It's been more than four years since my last proper vacation. Four. Years. And the last one wasn't even very good. It was a forced trip to Mexico, financed by my ex's family, which sounds good in theory, until you have to spend your free Mexican vacation making endless chitchat with near-inlaws, misogynists and idiots all. God, it was endless. But it was sunny, and that's saying something.

In addition to a bad temper and a tendency to hold a grudge, I inherited from my family the workaholic gene. And hilariously, being a bit of a whiner, I make it worse. I burn myself out and then become resentful as if it wasn't my own fault to begin with.

I am bad at vacations. I worry about money. I worry about how it will look if I take time off. I worry about a lot of stupid crap that keeps me from taking the holidays I need and deserve. But no more! Part of Project Good, which involved me finally refusing to continue doing soul-crushing and morally vacuous professional work (journalistic and otherwise) in addition to many other things I won't get into now, is regular vacations. And Nathan (the man, not the fish) and I are going on one now. Right now.

In less than 24 hours time, we are off to Cuba. We've found a little hotel, right on the beach, designed by a group that specializes in eco-tourism. Nathan is happy because of his Marxist tendencies and because he feels it's relatively ethical to go to Cuba (as opposed to somewhere like the Dominican), and I am happy because I get to read while lying in the sun soaking up the Vitamin D. Life could be worse.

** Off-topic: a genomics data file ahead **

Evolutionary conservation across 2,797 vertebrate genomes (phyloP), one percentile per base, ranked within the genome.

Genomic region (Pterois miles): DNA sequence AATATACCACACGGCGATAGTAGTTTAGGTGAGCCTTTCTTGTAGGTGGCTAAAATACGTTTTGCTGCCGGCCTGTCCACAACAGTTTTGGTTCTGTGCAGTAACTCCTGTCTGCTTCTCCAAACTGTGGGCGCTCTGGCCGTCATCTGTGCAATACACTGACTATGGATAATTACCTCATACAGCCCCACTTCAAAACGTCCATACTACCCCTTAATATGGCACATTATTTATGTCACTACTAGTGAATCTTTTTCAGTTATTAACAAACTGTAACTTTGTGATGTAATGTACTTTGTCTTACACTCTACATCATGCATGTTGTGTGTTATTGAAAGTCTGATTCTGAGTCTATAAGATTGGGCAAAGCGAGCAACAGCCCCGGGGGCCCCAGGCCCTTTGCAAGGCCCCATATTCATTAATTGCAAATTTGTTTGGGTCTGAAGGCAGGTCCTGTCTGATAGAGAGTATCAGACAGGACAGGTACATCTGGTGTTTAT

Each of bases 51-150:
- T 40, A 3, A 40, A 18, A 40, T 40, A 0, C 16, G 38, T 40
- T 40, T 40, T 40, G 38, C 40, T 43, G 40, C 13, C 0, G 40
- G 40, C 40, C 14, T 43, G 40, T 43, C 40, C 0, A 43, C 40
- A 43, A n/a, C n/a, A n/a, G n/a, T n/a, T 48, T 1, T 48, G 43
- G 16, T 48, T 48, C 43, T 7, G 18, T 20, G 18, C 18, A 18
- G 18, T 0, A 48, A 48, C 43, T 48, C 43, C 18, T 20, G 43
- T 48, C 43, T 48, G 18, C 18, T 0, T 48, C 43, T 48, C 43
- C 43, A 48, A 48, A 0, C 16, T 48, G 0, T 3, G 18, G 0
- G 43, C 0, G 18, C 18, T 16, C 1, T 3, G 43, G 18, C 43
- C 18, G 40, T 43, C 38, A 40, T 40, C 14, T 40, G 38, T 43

Picture
I've been to Cuba before. In May of 2000, nearly 10 years ago, The Boy and I went to an all-inclusive not far from Havana. I took this photo on that trip, back before I had a digital camera. The two men looked so alike. Like the same man, in some sort of time warp. It's one of the few moments from the trip that I remember well.

Sometimes, I try to call up other memories from that time, but most of it has faded, as things tend to. Or I've blocked it out. It's hard to say. I wonder if I will forget this trip too, ten years from now. It feels different, so maybe I won't. That was a desperate attempt to make the best of a thing that had gone bad. Like eating around the edges of something rotten at the core. This is different. Nathan is infectiously happy, bouncing around like a little kid in anticipation. I'm more subdued. Then again, we carry different sorts of weight. A decade's worth of difference.

But in the grand scheme of things, four years isn't such a long time, is it? Even ten can seem to pass in no time at all.